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We recently wrote a very detailed blog post about Kubernetes Ingress. It discusses the various ways of how to route traffic from external sources towards internal services deployed to a Kubernetes cluster. It mostly talks about basic ingress options in Kubernetes, but briefly mentions Istio as a different approach. In this post we examine Istio's gateway functionality more thoroughly. We discuss the ingress gateway itself that acts as the common entry point for external traffic in the cluster, we take an in depth look into the configuration model, and we finish by talking about the advantages of using Backyards, Banzai Cloud's production ready Istio distribution.
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We often find ourselved required to route traffic from external sources towards internal services deployed to a Kubernetes cluster. There are several ways of doing this, but the most common is to use the Service resource, or, for HTTP(S) workloads, the Kubernetes Ingress API. The latter is finally going to be marked GA in K8s 1.19, so let's take this opportunity to review what it can offer us, what alternatives there are, and what the future of ingress in general could be in upcoming Kubernetes versions.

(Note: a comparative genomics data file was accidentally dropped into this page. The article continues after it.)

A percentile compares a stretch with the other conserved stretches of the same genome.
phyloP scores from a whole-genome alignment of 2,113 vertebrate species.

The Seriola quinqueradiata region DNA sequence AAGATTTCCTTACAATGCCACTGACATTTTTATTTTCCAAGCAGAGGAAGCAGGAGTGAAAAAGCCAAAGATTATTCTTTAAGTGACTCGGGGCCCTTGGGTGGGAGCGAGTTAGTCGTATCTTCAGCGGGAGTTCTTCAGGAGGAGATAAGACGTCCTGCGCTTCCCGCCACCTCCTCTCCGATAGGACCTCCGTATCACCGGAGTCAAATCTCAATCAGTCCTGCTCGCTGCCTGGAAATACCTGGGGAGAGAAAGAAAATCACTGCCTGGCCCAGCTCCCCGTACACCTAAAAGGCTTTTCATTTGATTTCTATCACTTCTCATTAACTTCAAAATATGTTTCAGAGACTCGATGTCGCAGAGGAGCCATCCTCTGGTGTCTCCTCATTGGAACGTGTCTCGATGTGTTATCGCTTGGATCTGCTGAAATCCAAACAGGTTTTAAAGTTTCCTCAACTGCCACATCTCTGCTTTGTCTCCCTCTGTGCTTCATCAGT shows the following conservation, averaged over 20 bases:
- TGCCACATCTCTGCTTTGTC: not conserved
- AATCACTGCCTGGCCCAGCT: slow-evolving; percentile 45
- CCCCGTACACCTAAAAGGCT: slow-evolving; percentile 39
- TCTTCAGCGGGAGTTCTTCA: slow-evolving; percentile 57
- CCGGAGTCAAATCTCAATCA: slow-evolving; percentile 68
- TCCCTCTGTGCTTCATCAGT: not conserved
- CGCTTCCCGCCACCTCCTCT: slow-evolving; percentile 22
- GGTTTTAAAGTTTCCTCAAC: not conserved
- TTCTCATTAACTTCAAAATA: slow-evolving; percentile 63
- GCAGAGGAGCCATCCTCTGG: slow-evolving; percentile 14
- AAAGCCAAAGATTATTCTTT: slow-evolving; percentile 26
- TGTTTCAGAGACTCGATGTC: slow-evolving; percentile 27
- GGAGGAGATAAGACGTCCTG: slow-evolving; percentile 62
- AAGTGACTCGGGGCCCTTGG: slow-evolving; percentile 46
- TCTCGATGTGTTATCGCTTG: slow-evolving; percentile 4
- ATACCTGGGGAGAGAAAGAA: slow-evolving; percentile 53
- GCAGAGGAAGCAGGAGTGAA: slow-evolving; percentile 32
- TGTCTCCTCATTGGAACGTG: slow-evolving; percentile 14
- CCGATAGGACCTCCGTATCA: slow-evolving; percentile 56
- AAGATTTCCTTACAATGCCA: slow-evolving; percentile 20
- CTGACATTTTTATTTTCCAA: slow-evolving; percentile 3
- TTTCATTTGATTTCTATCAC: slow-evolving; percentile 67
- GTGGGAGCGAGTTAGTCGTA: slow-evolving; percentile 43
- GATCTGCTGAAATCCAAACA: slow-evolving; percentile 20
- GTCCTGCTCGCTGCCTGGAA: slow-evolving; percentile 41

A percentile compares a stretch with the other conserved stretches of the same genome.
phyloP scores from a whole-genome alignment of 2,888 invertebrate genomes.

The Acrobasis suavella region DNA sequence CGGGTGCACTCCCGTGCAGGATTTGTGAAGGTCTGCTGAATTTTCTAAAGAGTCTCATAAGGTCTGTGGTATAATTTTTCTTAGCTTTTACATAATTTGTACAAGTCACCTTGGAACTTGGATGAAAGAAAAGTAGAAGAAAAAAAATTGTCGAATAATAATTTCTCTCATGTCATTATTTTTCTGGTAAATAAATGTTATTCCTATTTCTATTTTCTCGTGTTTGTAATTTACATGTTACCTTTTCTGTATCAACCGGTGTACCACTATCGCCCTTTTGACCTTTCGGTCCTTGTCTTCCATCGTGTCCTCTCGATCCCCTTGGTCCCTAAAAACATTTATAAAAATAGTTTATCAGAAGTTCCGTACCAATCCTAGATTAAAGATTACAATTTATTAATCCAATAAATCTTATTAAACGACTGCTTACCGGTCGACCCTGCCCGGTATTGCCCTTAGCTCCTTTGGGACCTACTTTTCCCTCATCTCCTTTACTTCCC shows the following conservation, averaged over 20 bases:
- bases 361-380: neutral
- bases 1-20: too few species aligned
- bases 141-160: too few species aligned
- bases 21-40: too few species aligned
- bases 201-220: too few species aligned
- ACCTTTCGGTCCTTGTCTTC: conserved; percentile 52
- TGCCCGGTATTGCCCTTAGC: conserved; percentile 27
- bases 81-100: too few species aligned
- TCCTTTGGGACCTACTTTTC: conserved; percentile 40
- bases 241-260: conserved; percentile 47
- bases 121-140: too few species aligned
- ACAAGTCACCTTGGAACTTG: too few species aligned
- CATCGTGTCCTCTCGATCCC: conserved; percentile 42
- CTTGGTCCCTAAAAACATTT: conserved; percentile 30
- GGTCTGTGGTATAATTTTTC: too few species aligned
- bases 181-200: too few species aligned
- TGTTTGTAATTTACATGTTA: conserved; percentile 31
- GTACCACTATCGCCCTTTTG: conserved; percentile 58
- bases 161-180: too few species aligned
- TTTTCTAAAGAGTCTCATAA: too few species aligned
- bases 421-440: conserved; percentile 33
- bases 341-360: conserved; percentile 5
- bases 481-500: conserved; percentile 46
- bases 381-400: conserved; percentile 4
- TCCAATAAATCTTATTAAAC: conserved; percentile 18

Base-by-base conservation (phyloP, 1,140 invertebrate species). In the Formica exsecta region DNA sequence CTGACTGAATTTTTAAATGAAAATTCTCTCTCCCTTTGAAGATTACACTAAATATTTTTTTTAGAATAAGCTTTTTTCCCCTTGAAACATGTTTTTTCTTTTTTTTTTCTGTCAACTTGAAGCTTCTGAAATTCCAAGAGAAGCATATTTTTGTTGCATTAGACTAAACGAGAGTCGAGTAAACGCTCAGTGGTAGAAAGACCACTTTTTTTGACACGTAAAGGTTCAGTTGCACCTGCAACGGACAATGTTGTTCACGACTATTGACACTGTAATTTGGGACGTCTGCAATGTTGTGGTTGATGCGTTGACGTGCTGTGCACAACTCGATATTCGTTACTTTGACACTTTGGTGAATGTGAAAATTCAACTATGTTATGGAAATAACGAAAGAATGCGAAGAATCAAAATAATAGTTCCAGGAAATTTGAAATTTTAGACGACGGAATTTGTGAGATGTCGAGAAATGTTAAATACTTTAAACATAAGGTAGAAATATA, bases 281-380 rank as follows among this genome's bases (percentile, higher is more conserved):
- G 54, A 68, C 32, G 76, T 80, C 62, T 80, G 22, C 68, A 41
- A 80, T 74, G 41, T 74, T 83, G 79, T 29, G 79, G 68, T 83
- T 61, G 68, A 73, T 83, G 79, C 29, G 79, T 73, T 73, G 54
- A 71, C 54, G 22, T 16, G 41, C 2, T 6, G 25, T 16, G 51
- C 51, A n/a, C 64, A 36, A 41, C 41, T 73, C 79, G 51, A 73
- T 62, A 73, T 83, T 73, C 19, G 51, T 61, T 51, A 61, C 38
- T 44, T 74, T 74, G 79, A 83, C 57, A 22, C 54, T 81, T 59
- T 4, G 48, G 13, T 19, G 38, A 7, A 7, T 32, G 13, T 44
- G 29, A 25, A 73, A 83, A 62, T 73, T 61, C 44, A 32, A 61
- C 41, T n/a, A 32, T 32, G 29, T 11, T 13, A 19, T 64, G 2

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In today's blogpost we're going to be discussing ingress and egress gateways. First, we'll cover the basics, then we'll go into detail and explore how they work through a series of practical examples. Ingress and egress gateways are load balancers that operate at the edges of any network receiving incoming or outgoing HTTP/TCP connections. Ingress gateways make it possible to define an entry points into an Istio mesh for all incoming traffic to flow through.
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One of the Banzai Cloud Pipeline platform's key open-source projects is Bank-Vaults - the Vault swiss-army knife (and more) for Kubernetes. Feature requirements are part of the Pipeline platform, and the relatively large community around Bank-Vaults also has its own use cases and requirements. We've received lots of external contributions (thank you!), and we continue to find time to work on our community-driven features. While there have been many besides, these are the most sought-after features of the last few weeks.
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At Banzai Cloud we secure our Kubernetes services using Vault and OAuth2 tokens. This has not always been the case, though we've had authentication in our project (even though it was basic) from a very early PoC stage - and we suggest that you do the same. Usually, inbound connections to Kubernetes cluster services are accessed via Ingress. Just to recap, public services are typically accessed through a loadbalancer service. However, that can be expensive.
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